TOKYO — The women's Olympic 100-meter gold medal is staying in Jamaica — all of the medals are, in fact.
Elaine Thompson-Herah, Shelly-Ann Fraser-Pryce and Shericka Jackson finished 1-2-3 in a clean sweep for the island nation in a race that turned out to be as fast as anticipated watching Thompson-Herah and Fraser-Pryce advance through the first two rounds.
The gold medalist in Rio in 2016 as well, Thompson-Herah took control quickly and she and Fraser-Pryce began to pull away from the pack at about 40 meters. But Thompson-Herah had clear separation with about 15 meters to go, crossing the finish line and pointing at the clock in disbelief.
Her time of 10.61 seconds is a new Olympic record, surpassing Florence Griffith-Joyner's 10.62 seconds, which had stood since the 1988 Seoul Games. It's also the second-fastest time in history.
"This is really special. Super special. I knew I could have run this from like 2016, but I think I celebrated early too much and I knew one day it would come, hopefully," Thompson-Herah said.
Fraser-Pryce's time was 10.74 seconds, and Jackson's 10.76.
This is the second time in the last four Olympics Jamaica swept the women's 100 — the first was in 2008, when Fraser-Pryce won her first gold (she'd win it again in 2012).
The win for Thompson-Herah was no sure thing: She's been dealing with an Achilles injury and she finished third at the Jamaican Trials in both the 100 and 200.
"Two months ago, probably a month-and-a-half, I didn't think I would be here today," Thompson-Herah said. "And I held my composure, I believe in myself, I believe in God, and the team around me is very strong, I get that support. I didn't expect to run this fast, even though I felt great during the rounds.
"Behind this 10.61 there was a lot of nerves. I said, 'You can do this, you've been here before, just execute.'"
This is the third gold medal for the 29-year-old, as she also won the 200 meters in Rio. She was part of the silver medal-winning 4x100 relay as well.
Fraser-Pryce said she stumbled a bit on her third step and never fully recovered. Her silver was her seventh Olympic medal.
"I'm happy to be able to come out here and to represent and to compete for the championship; that's always a plus, when you come and you give it everything you have and then whatever happens you walk away and you are grateful for the opportunity and you move to the next one," she said.
The only American in the final was Teahna Daniels. She finished seventh in the final in 11.02 seconds after running a personal-best 10.98 seconds in the semifinal.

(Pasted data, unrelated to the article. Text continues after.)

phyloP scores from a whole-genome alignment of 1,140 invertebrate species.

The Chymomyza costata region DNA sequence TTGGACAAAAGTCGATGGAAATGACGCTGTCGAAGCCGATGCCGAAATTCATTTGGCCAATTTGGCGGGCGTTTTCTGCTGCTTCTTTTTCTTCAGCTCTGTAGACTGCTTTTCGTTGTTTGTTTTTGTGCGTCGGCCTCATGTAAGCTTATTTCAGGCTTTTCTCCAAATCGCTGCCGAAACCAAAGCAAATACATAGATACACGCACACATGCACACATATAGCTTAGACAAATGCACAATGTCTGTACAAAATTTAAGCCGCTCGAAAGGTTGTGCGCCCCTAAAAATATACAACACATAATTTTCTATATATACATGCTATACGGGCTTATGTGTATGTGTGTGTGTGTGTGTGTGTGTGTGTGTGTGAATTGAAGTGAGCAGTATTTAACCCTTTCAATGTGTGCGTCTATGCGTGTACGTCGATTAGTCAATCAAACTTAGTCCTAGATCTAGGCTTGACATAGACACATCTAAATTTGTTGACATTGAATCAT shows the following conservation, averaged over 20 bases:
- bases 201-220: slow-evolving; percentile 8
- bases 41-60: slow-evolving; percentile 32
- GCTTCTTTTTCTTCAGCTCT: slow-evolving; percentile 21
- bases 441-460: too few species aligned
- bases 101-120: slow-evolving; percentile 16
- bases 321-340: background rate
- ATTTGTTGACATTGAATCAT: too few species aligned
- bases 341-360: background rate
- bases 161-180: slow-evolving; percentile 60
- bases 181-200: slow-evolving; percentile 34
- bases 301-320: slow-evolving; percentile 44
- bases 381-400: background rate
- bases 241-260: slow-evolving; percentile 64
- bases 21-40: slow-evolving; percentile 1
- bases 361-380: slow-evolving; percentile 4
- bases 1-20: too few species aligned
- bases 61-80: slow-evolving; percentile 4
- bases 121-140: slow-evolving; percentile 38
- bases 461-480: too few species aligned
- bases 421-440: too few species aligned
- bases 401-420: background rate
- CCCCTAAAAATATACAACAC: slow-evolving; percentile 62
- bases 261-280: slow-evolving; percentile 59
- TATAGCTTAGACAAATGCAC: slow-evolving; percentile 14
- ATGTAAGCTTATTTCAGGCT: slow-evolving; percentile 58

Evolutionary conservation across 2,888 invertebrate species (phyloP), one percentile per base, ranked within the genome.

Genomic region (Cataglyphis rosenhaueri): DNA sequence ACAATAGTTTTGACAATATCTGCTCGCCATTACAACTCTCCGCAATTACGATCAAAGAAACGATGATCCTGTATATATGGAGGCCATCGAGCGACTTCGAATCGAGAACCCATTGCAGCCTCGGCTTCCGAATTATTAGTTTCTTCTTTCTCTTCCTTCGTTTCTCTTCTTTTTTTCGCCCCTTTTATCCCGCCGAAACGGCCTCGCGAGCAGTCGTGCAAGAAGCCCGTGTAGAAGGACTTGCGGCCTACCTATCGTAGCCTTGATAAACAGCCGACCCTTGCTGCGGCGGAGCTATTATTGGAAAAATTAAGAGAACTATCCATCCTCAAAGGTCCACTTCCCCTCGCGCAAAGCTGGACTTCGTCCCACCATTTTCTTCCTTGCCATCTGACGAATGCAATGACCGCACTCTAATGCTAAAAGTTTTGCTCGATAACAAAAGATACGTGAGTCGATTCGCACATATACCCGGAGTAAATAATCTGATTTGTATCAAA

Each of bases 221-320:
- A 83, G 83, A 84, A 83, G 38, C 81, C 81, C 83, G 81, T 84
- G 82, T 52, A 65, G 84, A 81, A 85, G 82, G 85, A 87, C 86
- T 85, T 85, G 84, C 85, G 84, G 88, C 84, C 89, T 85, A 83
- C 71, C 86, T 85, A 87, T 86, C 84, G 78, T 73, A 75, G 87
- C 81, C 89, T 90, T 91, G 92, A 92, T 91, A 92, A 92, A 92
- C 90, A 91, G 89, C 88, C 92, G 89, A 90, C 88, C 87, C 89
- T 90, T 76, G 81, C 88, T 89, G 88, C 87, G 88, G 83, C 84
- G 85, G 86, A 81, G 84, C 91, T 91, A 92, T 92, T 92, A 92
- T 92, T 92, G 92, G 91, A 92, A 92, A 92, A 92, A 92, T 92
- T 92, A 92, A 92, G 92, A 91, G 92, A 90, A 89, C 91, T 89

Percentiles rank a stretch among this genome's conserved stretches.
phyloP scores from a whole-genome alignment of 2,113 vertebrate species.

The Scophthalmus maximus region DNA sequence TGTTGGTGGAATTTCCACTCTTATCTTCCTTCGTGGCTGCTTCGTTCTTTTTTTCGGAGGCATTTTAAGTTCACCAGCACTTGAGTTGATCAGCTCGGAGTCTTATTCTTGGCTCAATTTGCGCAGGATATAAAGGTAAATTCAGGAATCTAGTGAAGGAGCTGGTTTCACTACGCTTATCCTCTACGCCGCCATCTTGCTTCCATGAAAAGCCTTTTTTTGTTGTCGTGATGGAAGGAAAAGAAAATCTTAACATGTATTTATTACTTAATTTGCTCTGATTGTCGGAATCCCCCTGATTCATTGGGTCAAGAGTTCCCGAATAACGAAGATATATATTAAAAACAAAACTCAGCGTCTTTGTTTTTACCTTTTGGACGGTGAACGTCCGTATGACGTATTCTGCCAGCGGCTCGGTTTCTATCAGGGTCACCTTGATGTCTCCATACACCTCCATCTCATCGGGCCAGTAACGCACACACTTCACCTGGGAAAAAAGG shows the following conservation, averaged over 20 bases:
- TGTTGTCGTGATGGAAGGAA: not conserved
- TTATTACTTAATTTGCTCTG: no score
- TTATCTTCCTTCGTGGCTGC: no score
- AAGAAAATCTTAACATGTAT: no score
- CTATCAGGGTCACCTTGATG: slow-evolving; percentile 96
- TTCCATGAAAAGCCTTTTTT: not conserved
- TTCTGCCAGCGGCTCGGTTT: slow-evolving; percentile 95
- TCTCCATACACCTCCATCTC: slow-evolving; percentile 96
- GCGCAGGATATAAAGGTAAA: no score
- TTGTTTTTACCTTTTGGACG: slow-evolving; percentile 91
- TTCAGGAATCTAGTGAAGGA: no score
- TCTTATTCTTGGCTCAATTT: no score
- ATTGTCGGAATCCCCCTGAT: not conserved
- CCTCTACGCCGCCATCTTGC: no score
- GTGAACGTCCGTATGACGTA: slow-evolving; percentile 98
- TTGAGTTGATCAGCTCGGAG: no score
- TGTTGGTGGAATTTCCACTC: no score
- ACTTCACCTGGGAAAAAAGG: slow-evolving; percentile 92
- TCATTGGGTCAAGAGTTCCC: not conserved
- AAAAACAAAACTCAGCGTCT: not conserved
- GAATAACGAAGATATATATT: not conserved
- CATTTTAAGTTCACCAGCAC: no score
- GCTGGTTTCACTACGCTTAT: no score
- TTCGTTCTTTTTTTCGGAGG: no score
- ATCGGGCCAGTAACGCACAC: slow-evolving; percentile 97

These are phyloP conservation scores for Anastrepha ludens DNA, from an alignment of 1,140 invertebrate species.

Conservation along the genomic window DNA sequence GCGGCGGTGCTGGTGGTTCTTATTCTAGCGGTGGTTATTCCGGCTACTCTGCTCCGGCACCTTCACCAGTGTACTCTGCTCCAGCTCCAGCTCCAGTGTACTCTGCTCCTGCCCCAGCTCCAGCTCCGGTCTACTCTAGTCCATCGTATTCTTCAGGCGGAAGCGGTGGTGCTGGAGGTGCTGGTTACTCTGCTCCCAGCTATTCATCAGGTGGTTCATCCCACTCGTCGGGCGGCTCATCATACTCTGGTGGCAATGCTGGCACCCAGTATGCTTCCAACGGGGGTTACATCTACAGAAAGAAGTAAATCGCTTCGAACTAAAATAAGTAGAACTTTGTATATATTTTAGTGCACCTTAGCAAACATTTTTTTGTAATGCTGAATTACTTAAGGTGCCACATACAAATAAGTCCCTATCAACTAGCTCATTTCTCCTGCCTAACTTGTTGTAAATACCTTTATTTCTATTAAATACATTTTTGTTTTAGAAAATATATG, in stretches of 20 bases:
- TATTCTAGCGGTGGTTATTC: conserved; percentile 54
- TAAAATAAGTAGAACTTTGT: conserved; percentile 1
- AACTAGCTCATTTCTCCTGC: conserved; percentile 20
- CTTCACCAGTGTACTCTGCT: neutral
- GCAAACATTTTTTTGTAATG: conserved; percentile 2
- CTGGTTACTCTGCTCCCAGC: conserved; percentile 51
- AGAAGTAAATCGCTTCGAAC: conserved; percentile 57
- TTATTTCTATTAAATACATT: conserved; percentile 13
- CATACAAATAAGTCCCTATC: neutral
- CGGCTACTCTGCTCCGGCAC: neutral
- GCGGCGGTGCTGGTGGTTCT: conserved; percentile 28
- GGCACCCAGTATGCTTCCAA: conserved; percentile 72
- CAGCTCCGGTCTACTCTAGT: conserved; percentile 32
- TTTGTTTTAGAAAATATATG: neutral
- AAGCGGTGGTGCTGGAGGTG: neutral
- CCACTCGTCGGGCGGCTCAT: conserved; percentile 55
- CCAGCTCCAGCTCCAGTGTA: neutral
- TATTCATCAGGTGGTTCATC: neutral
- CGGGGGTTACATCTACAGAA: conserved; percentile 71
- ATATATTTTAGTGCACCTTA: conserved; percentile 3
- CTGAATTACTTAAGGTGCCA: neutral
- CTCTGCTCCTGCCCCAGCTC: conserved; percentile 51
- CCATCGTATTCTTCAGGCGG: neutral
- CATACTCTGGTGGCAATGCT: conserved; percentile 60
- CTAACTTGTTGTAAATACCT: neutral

Smiling throughout her interview, Daniels was happy to be part of history.
"She just ran 10.61," she exclaimed.
"I felt good. I did. I felt good. I was honestly just really blessed to be in that moment; I've had a very long season of ups and downs, so to finish it as an individual finalist, that's special," Daniels said.
She said her indoor season "went OK," but at the start of the outdoor season she wasn't performing as she expected. After the Mt. SAC meet in early May, she took a six-week break from competing and focused on training.
"Probably six of the hardest weeks I've ever had," she said. "We worked really, really hard to get me in the shape I'm in now, so I can't be upset about it."
Since the 100 is a marquee event and there being no real fans in the stands beyond coaches and other athletes, the lights inside Tokyo Olympic Stadium were brought down and the straightaway became a screen, showing each woman's name and flag as she was introduced.
All of it was something Daniels had dreamed of.
"I have watched when Shelly-Ann won the 100 in 2012 so many times, and I dream of having that exact moment, and I know it's going to come," she said.
It has now been since 1996 when Gail Devers won her second of back-to-back golds that an American woman officially won the Olympic 100. Marion Jones won in 2000 but was subsequently stripped of her gold after she was found to be part of the BALCO steroid scandal.
Thompson-Herah and Fraser-Pryce were stellar in the early rounds, with such great starts and ahead by so much in their first two races that they were both able to throttle down and breeze over the finish line. Not going full-out meant they reserved at least some energy heading into the final, key since the scheduling of the races didn't afford much time to recover.
The most surprising result from the semis was British racer Dina Asher-Smith. The silver medalist at the 2019 World Championships was third in her heat but her time of 11.05 seconds was not fast enough to advance. Asher-Smith is the reigning 200 world champion, so she will get a chance to redeem herself starting Monday.
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